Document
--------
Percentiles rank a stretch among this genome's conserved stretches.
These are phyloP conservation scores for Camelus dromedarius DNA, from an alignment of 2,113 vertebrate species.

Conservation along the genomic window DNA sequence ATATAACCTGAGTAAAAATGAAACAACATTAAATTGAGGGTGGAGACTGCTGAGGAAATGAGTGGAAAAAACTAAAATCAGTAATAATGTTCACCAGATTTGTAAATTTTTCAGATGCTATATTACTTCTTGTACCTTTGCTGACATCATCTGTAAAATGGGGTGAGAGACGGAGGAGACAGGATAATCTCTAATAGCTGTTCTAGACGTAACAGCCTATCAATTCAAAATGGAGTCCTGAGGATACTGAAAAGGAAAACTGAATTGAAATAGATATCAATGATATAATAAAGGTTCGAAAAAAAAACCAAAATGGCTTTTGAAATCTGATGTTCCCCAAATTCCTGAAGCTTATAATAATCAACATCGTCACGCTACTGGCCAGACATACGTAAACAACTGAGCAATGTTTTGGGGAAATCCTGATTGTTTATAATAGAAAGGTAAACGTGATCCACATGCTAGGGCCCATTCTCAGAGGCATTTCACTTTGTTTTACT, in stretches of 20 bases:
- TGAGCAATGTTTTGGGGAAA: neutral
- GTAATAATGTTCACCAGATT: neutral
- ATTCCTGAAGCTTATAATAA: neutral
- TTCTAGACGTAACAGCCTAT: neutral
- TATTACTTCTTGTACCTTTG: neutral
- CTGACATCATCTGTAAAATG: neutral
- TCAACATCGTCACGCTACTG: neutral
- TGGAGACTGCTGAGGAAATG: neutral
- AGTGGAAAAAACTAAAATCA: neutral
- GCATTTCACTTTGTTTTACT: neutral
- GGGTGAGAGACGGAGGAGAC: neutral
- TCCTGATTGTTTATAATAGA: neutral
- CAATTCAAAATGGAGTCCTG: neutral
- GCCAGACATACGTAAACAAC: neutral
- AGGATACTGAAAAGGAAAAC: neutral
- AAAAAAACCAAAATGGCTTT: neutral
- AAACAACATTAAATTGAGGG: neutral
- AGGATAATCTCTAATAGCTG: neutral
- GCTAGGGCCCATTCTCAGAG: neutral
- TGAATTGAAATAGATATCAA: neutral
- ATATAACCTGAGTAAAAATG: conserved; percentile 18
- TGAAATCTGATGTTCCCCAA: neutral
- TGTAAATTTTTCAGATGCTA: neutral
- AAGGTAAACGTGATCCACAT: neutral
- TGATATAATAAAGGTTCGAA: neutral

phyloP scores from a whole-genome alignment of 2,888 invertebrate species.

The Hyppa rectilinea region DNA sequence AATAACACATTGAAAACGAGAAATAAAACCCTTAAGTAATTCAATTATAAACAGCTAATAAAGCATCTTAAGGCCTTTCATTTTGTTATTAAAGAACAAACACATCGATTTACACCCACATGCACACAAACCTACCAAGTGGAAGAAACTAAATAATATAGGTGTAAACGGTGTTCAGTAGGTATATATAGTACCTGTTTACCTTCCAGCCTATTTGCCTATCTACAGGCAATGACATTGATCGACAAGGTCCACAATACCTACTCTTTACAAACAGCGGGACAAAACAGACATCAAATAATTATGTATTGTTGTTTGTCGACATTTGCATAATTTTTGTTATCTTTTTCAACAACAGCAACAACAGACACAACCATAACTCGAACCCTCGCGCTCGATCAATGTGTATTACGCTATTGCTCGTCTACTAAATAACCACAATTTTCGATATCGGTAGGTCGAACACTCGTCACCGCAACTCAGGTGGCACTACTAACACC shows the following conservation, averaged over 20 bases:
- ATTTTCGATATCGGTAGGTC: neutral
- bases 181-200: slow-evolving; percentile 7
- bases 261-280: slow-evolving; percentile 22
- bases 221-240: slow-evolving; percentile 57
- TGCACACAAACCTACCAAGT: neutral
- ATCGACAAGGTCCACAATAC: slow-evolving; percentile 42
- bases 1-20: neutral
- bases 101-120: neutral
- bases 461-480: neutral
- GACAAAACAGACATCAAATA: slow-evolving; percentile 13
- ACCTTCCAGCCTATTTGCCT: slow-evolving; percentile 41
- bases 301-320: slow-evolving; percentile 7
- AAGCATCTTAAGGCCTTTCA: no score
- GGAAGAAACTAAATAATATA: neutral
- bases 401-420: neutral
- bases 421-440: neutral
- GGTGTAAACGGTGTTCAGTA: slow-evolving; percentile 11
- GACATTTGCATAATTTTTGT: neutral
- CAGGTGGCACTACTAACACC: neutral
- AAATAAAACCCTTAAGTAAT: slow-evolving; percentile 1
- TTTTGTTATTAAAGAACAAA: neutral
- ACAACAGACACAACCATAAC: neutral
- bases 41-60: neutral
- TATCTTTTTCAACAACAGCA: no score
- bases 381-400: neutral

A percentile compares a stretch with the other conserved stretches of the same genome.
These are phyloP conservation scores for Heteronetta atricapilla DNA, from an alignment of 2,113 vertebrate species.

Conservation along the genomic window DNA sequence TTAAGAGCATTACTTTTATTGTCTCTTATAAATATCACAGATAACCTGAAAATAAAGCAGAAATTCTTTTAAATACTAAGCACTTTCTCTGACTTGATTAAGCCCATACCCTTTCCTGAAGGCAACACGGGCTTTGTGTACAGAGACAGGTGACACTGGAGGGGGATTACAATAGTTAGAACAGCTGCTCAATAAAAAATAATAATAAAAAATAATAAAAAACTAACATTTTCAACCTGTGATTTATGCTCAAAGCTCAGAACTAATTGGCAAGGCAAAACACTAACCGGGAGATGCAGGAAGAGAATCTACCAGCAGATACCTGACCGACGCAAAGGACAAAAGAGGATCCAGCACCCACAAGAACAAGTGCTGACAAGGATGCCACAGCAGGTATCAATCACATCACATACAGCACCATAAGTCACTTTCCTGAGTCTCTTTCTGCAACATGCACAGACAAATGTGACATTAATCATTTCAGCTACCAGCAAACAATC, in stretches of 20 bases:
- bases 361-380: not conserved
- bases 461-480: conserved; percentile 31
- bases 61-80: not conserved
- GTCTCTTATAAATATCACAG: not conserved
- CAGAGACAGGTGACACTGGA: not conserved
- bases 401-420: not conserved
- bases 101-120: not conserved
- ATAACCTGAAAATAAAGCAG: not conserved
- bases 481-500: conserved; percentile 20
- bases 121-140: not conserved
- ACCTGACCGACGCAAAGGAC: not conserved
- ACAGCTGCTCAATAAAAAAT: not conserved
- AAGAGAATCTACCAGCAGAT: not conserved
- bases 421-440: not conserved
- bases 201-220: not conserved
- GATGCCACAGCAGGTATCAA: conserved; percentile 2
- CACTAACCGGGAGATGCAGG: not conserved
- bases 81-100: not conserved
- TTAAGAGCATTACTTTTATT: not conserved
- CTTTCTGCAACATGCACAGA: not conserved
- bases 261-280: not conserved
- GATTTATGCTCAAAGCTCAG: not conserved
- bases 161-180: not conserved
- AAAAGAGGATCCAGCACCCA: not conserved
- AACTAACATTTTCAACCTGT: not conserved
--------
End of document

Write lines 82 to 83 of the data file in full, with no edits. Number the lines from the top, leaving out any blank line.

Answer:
- AAAAGAGGATCCAGCACCCA: not conserved
- AACTAACATTTTCAACCTGT: not conserved